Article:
At a listening session in New York, Mike Shinoda of Linkin Park revealed some interesting news to Rolling Stone about the direction the band are taking for their sixth studio album, The Hunting Party.
While working on the follow-up to 2012s Living Things, one of their most pop-sounding – and commercially successful – records to date, Shinoda admits he had a sudden moment of clarity: that they were unconsciously making “Living Things Part Two”, and that they needed to considerably change things up. What did this mean in practice? Apparently, something of a return to the references that first inspired the band. As he told Rolling Stone:
“It needed to be visceral,” he says with a laugh. “We need to weed out a lot of the soft, emo kind of approach to our music, and we need to weed out anything that feels aggressive for aggressive’s sake. We’re not 18-year-old kids making a loud record – we’re 37-year-old adults making a loud record. And what makes a 37-year-old angry is different than what made us angry back in the day.”
So while he loves a lot of contemporary indie music, Shinoda went back to the bands that were on his mind around the time Linkin Park were forming and writing their first album, Hybrid Theory. Think Refused, Helmet and At the Drive-In, as well as Zach De LA Rocha’s pre-Rage Against The Machine group Inside Out, and late-80s NY hardcore band Gorilla Biscuits. “I was thinking, what albums predated nü-metal,” he says. “Without these albums there wouldn’t have been Linkin Park.”
The Hunting Party will even feature a few of these heroes, including System of a Down guitarist Daron Malakian and rap legend Rakim.
“I got on the phone with Rakim and explained our M.O. and told him how rock music has gone in this direction that we, at this moment, don’t feel comfortable following,” Shinoda says. “He responded by telling me how his experience in hip-hop has been similar. Because rap music is so poppy, he can’t see himself making those kinds of records. It was at that moment, we realized we had a lot in common and I knew the song was gonna work.”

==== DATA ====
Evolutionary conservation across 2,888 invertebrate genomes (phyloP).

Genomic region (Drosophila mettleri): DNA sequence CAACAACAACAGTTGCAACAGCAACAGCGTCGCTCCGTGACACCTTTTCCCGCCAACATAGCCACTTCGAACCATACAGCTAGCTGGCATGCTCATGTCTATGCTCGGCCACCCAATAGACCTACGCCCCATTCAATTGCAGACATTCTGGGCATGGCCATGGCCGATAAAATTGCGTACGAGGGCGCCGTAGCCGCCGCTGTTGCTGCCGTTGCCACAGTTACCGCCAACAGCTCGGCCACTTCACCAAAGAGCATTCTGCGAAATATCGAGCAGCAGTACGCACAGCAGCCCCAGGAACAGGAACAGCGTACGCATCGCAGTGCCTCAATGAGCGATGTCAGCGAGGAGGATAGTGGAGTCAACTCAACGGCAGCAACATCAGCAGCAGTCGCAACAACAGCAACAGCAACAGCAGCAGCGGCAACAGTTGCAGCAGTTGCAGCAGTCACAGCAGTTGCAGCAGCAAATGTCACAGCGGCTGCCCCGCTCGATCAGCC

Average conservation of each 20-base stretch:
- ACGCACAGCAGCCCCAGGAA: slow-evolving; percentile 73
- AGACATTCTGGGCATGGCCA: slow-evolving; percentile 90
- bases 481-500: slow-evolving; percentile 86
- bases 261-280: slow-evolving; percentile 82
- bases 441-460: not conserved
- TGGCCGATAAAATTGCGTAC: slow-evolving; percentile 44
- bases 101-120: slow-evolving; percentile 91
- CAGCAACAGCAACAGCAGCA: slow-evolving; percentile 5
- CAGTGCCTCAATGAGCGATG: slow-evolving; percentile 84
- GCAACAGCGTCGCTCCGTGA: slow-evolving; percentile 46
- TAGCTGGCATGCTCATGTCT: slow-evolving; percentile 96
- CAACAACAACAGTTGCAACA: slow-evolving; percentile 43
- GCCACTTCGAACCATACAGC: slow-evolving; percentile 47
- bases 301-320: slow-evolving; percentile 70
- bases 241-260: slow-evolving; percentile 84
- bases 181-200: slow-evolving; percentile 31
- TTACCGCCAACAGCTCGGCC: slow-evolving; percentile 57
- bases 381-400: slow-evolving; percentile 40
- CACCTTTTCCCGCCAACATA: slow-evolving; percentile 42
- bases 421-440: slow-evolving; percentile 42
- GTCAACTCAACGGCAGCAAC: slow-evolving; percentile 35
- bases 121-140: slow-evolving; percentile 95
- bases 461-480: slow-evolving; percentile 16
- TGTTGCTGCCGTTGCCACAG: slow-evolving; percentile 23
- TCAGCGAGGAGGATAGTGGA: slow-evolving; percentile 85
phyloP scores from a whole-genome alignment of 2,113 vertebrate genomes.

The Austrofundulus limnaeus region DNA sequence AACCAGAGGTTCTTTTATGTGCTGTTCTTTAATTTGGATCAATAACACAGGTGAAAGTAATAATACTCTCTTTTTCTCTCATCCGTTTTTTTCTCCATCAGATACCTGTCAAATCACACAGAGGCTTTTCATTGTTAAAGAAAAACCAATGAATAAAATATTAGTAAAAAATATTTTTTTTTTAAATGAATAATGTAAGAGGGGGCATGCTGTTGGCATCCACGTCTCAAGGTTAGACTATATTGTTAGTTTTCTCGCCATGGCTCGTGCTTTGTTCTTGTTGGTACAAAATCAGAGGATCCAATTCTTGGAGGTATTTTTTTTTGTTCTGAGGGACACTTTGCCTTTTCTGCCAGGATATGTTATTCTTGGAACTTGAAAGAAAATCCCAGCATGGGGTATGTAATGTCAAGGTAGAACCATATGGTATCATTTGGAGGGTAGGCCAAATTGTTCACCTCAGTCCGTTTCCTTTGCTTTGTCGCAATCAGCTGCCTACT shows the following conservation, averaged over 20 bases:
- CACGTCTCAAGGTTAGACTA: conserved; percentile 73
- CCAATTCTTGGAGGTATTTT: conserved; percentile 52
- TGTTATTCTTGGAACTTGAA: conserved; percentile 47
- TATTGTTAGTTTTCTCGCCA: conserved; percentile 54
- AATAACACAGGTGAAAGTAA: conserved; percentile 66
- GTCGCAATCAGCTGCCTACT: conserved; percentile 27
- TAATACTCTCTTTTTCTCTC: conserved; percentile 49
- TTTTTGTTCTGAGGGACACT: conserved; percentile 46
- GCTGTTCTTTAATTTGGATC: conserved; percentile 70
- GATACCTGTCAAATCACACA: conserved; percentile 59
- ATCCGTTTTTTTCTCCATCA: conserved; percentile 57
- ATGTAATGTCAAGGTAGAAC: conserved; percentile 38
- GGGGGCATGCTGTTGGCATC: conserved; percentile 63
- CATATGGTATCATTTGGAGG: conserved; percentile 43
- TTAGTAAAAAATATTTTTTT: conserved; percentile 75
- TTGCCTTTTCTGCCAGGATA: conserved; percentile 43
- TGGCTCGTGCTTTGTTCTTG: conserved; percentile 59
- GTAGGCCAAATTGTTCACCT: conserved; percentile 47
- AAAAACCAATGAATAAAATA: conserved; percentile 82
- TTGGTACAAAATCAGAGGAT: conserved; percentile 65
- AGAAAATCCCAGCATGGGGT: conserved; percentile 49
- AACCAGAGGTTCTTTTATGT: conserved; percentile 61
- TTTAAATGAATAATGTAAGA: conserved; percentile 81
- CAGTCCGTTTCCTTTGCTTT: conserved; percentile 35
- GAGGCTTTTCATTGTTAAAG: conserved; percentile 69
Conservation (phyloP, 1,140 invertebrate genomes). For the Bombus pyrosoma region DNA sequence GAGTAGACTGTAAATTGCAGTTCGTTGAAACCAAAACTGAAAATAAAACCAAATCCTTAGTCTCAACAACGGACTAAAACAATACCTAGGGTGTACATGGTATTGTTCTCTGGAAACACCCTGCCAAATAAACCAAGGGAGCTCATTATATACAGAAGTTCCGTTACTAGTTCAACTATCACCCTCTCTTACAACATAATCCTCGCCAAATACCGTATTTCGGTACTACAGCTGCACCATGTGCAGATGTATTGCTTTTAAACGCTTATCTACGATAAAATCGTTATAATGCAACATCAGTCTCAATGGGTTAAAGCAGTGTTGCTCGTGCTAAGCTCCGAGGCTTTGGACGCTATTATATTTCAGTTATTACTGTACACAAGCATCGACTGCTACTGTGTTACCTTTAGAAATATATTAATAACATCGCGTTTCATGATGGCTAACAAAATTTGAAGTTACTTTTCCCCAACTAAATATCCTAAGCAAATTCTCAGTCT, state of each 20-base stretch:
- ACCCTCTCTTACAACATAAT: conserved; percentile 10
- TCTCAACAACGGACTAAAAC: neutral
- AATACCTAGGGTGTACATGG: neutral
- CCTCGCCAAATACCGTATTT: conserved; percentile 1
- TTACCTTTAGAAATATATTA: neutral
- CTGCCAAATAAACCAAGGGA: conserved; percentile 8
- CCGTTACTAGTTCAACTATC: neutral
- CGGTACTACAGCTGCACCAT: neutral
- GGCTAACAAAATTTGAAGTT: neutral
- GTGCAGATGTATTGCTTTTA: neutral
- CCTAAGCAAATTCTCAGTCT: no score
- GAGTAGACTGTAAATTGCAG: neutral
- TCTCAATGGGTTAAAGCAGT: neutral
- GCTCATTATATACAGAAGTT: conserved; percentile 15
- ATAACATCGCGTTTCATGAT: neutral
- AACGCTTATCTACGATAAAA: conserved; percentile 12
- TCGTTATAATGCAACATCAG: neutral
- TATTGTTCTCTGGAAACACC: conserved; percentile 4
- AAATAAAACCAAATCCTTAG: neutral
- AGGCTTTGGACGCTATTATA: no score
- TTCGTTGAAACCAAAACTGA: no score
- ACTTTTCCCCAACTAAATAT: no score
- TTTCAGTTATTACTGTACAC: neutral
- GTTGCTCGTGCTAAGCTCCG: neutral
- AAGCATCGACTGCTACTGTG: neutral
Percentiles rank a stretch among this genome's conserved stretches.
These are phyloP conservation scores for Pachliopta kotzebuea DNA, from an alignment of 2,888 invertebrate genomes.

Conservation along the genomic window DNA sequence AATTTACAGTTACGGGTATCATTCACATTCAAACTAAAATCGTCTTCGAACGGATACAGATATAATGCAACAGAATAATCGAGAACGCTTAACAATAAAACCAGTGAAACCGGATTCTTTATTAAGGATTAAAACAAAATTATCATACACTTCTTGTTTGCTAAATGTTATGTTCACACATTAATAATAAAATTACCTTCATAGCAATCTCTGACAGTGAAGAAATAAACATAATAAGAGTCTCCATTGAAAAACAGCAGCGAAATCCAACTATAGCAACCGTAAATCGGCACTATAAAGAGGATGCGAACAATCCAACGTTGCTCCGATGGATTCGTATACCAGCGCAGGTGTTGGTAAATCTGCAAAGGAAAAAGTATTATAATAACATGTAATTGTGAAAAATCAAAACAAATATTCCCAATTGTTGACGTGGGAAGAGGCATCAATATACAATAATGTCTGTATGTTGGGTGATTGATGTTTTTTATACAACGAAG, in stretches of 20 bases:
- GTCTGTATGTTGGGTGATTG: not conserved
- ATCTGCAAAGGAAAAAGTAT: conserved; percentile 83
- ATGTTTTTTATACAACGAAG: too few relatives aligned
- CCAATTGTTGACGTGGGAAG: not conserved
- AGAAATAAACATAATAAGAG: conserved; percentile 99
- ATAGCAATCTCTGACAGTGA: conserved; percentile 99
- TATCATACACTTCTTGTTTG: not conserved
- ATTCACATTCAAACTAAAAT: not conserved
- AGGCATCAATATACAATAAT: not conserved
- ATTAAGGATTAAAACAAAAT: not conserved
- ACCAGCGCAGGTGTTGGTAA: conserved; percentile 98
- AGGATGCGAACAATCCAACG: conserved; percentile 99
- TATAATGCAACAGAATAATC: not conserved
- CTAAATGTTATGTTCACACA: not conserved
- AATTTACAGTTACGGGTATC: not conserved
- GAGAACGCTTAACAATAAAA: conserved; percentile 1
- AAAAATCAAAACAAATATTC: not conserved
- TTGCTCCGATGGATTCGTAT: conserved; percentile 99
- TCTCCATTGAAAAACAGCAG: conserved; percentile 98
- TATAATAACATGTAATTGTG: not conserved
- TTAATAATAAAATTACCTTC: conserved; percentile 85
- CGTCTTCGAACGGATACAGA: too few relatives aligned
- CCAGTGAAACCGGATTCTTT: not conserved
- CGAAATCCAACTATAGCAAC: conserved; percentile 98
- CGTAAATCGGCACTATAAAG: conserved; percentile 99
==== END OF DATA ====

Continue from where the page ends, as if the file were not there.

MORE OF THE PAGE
Rakim appears on “Guilty All the Same,” which you can stream below now (we’re definitely reminded of the Reanimation-era collaborations with Rakims vocals on this one). By the way, the video was made in upcoming game-making software Project Spark, and is available for remix to any open beta user.
Shinoda also mentions that in their efforts to avoid obvious nostalgia and update the sounds of their references, drummer Rob Bourdon put his back out playing the kind of angular, stop-start rhythms they were after. “He had to physically work his way up to it. He had to go running, lift weights, work with a trainer… It was fun for both of us to make something that was challenging to him. And he definitely feels that at the end of the day, he’s a better drummer for it.”
It’s inspiring to hear Shinoda talk about how he decided to ignore his initial concerns about what a heavier approach would mean in terms of radio play:
Around the time Shinoda began working on the new direction for the group, he realized that it might not be the most commercial direction for the group to be taking at this point in its career. “I was thinking, ‘Oh, shit. Rock radio’s not gonna play this, are they?” he says. So he consulted with his manager and a radio rep at his management company and they confirmed his fears. “They said the bottom line is, this music is gonna have a real hard time living on rock radio,” he says. “It’s kind of a bad move. We can’t rely on a home run at radio. But I’m always up for a challenge. Besides, I believe in the music.”
Of course, Linkin Park have the kind of fanbase that doesn’t necessarily rely on a huge roll-out on radio and other mainstream media to guarantee decent numbers of ears will hear their new work. But to my mind it’s still cool to see an example of a band that’s achieved a certain level of success stepping up to challenge themselves, whether it’s pushing against self-imposed restrictions or making an abrupt stylistic about-face, putting creative choices well and truly ahead of commercial considerations in order to keep things fresh.
The Hunting Party is currently being finished and mixed, and will be out on June 17th.
What do you think, is it time for a pre-nu-metal revival of sorts? And is this is a good example of artistic integrity trumping purely commercial factors, is it a backwards step creatively or a smart way for artists to restoke their original passion for the music? Let us know in the comments!